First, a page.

Source: Religion News Service
By James Bernard Murphy
A professor of government at Dartmouth College and has just completed a book manuscript titled “A Genealogy of Violence: Rene Girard in Dialogue.”
It’s often argued that religion gives rise to violence. But what if it were really the other way around? What if violence actually gave rise to religion?
So argued the French anthropologist and philosopher René Girard, who died Nov. 4. Described as the “Darwin of the human sciences,” he was elected to the French Academy in 2005 for his seminal theories of sacred violence.
Mass killings by a group that calls itself the Islamic State have triggered a heated debate about Islam and violence.
Regardless of the dubiousness of the group’s claim to leadership of the faith, Girard’s theories deserve wider appreciation as we confront the threat from militant Islam and our sometimes panicked responses. Perhaps he can shed some light on why we find ourselves ineluctably drawn into a horrific cycle of revenge and reprisal.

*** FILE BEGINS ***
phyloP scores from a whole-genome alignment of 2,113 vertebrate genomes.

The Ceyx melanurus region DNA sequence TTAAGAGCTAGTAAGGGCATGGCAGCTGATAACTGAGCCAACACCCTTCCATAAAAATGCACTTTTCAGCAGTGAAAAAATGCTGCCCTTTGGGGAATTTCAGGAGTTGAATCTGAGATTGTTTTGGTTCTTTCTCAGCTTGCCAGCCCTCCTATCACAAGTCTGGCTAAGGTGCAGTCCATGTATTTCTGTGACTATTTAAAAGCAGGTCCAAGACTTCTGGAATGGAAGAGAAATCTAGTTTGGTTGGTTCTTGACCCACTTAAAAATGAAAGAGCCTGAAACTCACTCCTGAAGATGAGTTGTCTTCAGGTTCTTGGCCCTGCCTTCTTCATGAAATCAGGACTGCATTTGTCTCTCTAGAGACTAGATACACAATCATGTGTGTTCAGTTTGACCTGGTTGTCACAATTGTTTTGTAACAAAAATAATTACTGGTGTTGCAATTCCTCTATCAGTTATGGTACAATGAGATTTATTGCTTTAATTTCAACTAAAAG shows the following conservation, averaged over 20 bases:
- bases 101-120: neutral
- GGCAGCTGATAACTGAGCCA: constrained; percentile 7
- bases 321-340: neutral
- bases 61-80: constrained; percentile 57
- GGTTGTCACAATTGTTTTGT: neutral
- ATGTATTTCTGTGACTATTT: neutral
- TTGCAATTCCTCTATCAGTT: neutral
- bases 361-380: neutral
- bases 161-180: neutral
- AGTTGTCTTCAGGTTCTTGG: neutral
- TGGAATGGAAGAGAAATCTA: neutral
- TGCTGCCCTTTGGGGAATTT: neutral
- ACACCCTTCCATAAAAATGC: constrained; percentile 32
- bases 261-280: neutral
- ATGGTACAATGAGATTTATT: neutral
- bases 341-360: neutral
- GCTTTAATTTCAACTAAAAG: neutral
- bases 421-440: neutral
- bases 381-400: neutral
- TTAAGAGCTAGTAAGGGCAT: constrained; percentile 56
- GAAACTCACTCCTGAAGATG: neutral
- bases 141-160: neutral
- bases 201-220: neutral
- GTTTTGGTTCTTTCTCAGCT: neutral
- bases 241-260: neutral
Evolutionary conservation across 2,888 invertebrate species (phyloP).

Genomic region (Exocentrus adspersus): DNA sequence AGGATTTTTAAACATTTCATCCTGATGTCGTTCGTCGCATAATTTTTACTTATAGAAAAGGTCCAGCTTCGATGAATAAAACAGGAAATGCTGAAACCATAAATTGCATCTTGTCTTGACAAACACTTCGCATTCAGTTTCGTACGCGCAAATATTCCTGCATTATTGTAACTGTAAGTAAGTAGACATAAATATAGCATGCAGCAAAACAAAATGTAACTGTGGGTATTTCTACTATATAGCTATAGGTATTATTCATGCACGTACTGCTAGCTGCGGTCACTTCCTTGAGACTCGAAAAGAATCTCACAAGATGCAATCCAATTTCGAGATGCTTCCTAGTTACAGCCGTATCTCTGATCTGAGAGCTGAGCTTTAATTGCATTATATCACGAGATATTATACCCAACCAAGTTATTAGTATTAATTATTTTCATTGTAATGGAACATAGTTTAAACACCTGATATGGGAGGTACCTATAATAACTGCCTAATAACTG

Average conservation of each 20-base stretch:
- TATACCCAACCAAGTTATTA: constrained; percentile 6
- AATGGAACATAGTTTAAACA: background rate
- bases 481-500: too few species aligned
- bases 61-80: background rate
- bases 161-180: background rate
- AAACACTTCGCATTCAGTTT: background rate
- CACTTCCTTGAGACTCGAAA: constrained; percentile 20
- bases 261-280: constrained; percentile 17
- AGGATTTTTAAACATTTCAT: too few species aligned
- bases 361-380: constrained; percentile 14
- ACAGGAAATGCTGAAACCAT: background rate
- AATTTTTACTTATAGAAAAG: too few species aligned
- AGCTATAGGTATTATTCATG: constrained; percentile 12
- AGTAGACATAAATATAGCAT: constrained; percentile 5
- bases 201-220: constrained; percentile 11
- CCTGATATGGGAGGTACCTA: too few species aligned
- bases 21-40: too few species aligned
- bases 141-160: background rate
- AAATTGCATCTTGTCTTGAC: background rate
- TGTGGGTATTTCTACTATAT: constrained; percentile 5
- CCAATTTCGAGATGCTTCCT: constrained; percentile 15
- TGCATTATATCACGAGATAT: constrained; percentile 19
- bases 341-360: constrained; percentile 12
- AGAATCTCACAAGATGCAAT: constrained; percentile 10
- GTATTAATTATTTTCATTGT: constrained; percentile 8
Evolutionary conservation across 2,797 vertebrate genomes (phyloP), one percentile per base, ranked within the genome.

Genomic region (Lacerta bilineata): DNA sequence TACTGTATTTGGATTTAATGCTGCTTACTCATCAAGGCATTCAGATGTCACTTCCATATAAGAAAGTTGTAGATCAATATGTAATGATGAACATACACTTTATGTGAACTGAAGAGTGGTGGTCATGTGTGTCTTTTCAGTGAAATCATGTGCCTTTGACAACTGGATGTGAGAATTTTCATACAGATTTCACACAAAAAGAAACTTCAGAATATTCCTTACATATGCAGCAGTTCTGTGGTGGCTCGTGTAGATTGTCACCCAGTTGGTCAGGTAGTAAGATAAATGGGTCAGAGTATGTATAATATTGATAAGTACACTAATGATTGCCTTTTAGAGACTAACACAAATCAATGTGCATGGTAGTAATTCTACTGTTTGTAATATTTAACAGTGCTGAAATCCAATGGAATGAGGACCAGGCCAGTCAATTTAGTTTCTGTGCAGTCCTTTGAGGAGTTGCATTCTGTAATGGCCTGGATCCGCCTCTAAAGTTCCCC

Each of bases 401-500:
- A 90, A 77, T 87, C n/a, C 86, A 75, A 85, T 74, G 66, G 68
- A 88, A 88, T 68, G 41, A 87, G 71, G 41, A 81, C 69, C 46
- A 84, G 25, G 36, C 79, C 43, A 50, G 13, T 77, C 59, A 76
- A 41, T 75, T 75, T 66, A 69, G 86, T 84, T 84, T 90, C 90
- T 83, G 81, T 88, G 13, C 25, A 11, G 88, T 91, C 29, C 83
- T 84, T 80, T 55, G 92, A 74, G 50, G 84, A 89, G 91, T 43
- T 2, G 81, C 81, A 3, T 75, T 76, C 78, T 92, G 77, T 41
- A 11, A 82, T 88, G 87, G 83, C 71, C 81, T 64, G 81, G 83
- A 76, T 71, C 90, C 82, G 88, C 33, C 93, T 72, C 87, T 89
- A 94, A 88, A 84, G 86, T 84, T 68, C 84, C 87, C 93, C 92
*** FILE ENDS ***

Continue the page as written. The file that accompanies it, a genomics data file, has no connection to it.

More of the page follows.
Girard acknowledged that violence is at the heart of religious rituals and rhetoric; he was well aware that religious passions can lead to terrible persecutions. But Girard provocatively claimed that violence is even more primordial in human life than religion; it is violence, in fact, that leads to religion. He argued that religious practices function to sublimate, regulate and discharge human violence in controlled rituals.
Where does violence come from? According to Girard, violence stems from the nature of human desire itself. As a student of literature, Girard was fascinated by the French love triangle: A man desires a woman because he sees that she is loved by another man. Although we like to imagine that our desires stem from our own unique personalities, in reality, he claimed, we “catch” our desires from other people. Unfortunately, the social nature of desires means that all desire is rivalrous: We cannot help but covet our neighbor’s possessions. Soon we are in direct conflict over scarce resources, and the war of all against all has begun.